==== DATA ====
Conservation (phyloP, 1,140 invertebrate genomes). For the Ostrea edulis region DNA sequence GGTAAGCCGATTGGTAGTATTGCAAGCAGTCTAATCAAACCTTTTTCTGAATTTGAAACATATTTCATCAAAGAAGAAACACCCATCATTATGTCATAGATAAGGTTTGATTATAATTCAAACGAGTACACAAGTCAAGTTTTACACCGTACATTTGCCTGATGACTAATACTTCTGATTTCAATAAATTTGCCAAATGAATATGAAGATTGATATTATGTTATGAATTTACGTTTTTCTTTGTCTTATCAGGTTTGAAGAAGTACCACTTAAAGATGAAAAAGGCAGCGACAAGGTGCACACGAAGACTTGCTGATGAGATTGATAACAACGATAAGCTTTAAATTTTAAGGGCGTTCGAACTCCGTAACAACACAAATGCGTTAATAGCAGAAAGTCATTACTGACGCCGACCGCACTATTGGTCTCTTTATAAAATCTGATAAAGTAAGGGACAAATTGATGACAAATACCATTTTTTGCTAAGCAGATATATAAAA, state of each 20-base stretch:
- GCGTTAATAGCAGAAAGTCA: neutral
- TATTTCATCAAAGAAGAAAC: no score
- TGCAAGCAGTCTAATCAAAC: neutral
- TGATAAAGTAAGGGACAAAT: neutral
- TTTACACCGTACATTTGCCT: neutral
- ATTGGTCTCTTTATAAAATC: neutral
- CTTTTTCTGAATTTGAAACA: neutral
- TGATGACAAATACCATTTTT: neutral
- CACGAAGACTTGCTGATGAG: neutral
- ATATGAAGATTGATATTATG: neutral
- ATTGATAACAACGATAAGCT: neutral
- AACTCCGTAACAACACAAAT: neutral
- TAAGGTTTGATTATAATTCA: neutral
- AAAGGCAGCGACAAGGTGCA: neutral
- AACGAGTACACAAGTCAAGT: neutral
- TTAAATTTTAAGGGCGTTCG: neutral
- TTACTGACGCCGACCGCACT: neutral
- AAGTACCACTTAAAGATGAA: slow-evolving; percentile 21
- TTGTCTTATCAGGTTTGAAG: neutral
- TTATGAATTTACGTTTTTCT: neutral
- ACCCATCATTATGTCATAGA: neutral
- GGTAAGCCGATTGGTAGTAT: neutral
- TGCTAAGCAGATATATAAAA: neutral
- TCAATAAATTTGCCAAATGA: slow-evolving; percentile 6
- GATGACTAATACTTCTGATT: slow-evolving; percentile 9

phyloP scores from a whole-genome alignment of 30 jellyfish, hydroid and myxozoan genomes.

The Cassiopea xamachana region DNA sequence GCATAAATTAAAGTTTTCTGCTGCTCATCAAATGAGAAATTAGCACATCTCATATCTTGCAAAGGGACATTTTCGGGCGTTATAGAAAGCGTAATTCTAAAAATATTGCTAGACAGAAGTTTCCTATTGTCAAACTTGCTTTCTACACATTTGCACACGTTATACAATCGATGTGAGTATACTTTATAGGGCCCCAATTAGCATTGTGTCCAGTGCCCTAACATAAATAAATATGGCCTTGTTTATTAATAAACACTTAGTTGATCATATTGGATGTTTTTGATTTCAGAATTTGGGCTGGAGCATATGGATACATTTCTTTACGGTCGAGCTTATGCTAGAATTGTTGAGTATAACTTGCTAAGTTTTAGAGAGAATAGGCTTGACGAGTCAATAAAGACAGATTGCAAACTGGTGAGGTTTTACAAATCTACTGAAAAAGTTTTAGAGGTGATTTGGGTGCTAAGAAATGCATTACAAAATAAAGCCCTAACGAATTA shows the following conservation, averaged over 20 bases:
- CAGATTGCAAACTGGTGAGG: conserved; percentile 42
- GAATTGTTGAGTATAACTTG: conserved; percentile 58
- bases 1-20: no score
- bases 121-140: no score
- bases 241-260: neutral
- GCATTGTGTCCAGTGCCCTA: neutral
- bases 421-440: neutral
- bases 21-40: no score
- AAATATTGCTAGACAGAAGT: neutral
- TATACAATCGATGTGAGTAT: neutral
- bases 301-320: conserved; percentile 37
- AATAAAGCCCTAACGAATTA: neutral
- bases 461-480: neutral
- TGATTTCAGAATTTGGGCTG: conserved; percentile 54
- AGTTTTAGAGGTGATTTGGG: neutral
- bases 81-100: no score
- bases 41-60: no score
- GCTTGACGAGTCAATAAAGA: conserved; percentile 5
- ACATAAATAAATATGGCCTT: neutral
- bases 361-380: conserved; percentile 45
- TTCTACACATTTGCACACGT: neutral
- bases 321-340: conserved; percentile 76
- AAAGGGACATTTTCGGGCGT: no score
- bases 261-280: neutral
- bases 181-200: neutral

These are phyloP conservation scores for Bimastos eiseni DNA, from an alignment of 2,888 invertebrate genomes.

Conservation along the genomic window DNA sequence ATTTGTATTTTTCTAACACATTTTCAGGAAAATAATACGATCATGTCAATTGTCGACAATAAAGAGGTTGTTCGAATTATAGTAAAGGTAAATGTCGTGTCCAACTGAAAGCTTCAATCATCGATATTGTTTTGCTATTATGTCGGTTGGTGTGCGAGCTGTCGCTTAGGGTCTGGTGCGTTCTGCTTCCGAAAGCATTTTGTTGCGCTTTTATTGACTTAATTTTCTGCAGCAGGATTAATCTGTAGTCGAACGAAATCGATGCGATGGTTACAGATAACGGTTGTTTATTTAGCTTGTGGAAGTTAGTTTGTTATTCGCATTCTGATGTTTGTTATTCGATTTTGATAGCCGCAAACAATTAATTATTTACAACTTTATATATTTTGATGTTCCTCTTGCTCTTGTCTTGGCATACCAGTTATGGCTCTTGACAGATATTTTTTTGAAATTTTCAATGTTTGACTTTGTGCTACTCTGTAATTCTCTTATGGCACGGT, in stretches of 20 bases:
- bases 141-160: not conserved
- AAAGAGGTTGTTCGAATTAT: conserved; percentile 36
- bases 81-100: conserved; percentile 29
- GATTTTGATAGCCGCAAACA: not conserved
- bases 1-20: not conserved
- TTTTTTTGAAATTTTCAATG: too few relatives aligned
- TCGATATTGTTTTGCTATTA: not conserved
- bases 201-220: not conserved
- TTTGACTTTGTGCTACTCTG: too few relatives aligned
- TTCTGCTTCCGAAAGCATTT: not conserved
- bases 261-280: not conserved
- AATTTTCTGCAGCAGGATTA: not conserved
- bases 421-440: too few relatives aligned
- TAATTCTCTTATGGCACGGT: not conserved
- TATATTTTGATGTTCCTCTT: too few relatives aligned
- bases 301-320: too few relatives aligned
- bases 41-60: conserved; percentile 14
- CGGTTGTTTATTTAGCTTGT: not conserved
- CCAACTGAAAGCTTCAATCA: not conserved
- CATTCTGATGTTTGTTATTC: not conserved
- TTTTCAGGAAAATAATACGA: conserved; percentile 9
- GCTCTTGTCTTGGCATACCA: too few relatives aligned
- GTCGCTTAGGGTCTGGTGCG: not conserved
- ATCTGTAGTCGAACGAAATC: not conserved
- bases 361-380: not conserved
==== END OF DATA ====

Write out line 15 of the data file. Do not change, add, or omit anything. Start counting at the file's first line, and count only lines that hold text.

- AAAGGCAGCGACAAGGTGCA: neutral